The list of amazing wreck sites can go on and on…
All across the world there are hidden and popular sites that attract divers of all skill levels. From the most experienced to the novice, divers cannot resist the allure of a mysterious sunken ship. There is plenty to discover, what with natural sea life and leftover remnants of the ship to explore.
After looking at some of the world’s Top 5 wreck destinations, here are some additional sites to add to your list of great wreck diving spots:
It’s no secret that the Mediterranean is a great destination for both diving and land tourism. With over 20 wrecks surrounding Malta, it is regarded as one of the greatest wreck diving locations in the world and a paradise for wreck diving enthusiasts. With wrecks including the WWII Bristol Blenheim bomber, the tugboat Rozi, the HMS Maori and several others at technical diving depths, you won’t be left disappointed. Wrecks in Malta can be access by both shore and boat.
Graveyard of the Atlantic, North Carolina
Wrecks are so plentiful here that there is a museum here for those who have an interest in exploring wrecks even while they are on land. Divers can explore the USS Monitor, and Cape Hatteras is home to more than a whopping 600 shipwrecks that date back to the 1500s. Aside from the variety of wrecks found in the Graveyard of the Atlantic, it is also becoming a popular shark diving destination with sand tiger sharks a regular sighting.
With a deep history, the Coron area is enthralling. This area off Palawan and Subic Bay is full of WWII history, and the Morazan Maru ship lies in 25 metres / 80 feet of water. One of the most popular sites however are the wrecks of the Japanese freighter fleet sunk in 1944. Dive the Irako wreck and you will be accompanied by schools of tuna, lion fish, groupers and scorpion fish. Learn more about diving in the Philippines.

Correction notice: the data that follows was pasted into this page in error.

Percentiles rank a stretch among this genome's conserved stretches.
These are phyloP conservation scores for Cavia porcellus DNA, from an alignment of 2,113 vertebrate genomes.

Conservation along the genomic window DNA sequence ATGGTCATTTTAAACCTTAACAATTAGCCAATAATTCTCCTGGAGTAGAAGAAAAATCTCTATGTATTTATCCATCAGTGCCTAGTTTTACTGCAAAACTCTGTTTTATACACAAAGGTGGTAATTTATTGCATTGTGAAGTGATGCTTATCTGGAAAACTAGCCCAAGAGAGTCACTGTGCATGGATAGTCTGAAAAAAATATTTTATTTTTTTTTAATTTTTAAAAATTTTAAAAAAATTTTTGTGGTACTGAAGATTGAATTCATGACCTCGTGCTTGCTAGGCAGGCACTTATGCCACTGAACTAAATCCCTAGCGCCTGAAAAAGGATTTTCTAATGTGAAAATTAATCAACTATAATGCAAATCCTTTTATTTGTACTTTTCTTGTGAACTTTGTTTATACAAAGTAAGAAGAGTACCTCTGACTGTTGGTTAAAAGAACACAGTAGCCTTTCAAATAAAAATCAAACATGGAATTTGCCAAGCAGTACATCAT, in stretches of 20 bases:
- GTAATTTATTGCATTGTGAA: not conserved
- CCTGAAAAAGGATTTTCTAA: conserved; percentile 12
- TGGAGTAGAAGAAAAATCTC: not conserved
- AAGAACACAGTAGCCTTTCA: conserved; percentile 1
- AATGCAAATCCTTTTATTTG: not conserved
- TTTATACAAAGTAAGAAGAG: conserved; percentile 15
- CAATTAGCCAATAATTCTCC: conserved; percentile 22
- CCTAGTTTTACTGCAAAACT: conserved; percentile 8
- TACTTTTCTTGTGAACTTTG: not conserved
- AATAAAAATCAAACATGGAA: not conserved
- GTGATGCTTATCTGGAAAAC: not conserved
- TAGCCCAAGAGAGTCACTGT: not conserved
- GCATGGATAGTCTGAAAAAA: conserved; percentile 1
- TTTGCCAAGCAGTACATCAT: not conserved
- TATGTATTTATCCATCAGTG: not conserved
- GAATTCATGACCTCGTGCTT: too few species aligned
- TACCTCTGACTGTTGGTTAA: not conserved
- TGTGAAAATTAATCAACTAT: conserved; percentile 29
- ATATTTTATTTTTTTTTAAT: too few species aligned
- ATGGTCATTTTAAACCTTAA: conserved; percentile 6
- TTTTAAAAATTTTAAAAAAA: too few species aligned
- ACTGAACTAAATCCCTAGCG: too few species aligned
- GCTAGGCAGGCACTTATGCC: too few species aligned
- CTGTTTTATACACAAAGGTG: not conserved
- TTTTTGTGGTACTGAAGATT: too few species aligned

Another location with over 20 wrecks, including many German, English and Norweigan ship wrecks from the 1940s, Narvik holds a great deal of history beneath its waters. The Georg Thiele, a destroyer built for Nazi Germany’s Kriegsmarine in the mid-1930s is a popular spot for history buffs and an easy to locate wreck dive. There are even parts of the wreck that remain visible above water in Rombaksbotn. There are also many wrecks from the Second Naval Battle of Narvik, although some are off-limits to divers.
The Gulf of Aqaba is situated off Jordan at the northern point of the Red Sea and boasts some fantastic wreck opportunities, both naturally and intentionally placed. The Taiyong and Al Shorouk are great sites, but both require technical diving skills. Sunk for the purpose of tourism, the Cedar Pride wreck dive has been beneath the waters for 20+ years and lies at depths between 7 – 26 metres. Should you want to see what an American self-propelled anti-aircraft M42 Duster tank looks like underwater, the Gulf of Aqaba is where you can find it.
Halifax, Nova Scotia
If the cold water excites you, this is your spot. This area is one of the best areas for shipwrecks in North America due to its rough coast. A popular wreck in the area is the Russian (Kohlkosnik) and is suitable for those who are certified to dive below 40 metres. The Russian is an incredible sight with tanks scattered across the bow of the ship.
Great wreck diving locations can be found all over the world, and you might be surprised to learn there is one near you. Visit the PADI Dive Shop Locator to find a shop near you, find wreck dive sites near you and enquire about the PADI Wreck Diver course.
What are some more of your favorite wrecks to explore?